Here's a little reporting from AL.com about this fun story
Monroe County Sheriff Thomas Tate recently provided the Southern Center for Human Rights with copies of handwritten ledgers detailing exactly how much money his office received from federal state and municipal governments to feed inmates in 2014, 2015 and 2016, and what was done with those funds.
The documents show that the Monroe County Sheriff's Office received a total of $423,364.60 over that three-year period to pay for a total of 83,878 days worth of meals for inmates - a measure referred to as "inmate days" - in the county's jails. Of that money, $110,459.77 was "declared excess and paid to Sheriff Thomas Tate," according to the ledgers.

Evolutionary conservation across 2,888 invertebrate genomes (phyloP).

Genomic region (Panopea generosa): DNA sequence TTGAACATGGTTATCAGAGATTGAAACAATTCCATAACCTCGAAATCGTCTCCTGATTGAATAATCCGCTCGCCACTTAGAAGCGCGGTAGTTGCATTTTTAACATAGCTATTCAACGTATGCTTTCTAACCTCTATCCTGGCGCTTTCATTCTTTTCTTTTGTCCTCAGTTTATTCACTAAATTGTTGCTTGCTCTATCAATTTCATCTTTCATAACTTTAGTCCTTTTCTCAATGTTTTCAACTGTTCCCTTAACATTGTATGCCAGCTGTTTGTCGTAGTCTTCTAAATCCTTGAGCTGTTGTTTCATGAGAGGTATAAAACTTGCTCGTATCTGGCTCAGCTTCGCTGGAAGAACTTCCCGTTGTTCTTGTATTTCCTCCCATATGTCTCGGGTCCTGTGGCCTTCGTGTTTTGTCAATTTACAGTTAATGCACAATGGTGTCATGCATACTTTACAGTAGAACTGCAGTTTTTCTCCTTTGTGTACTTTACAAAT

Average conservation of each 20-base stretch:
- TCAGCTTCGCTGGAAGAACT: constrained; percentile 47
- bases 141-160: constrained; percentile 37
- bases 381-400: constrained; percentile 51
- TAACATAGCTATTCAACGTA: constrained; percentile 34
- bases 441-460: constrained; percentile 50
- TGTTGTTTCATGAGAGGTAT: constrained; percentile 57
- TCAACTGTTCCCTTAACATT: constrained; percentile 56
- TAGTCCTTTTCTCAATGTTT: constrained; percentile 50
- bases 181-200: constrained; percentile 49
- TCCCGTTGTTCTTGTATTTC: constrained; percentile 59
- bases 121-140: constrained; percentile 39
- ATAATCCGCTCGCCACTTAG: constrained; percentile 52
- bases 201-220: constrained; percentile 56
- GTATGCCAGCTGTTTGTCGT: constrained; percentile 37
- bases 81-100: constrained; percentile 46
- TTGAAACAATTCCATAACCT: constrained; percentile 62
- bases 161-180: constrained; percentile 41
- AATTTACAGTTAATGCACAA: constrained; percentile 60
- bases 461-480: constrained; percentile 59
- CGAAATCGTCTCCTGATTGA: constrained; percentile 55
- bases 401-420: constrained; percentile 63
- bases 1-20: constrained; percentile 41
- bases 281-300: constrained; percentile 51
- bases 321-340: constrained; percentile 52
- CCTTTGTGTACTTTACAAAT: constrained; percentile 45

The amount of "excess" funds Tate received rose each year, despite the fact that the number of inmate days fell each year and the per diem amounts paid to his office - $1.80 per state inmate per day; $5 per municipal inmate per day; and $10 per federal inmate per day- did not change between 2014 and 2016. In 2014, he pocketed less than $29,000; in 2016, he personally received more than $44,000. As of the 2010 U.S. Census, Monroe County was home to just 23,068 residents.
"I do it just like the law tells us to. That's about all I have to say about that," Tate said during a brief phone interview with AL.com Friday. "We feed all our inmates good and the excess goes to the sheriff. If you declare it excess, you take it and you pay taxes on it."
Etowah County Sheriff Todd Entrekin says that he has advocated for the county commission to handle the funds used to feed inmates in his jail. But that has yet to happen, and in the meantime he says he keeps the funds that remain after his inmates have been fed.
"The law says it's a personal account and that's the way I've always done it and that's the way the law reads and that's the way I do business," he said in a phone interview Friday. "That's the way the law's written."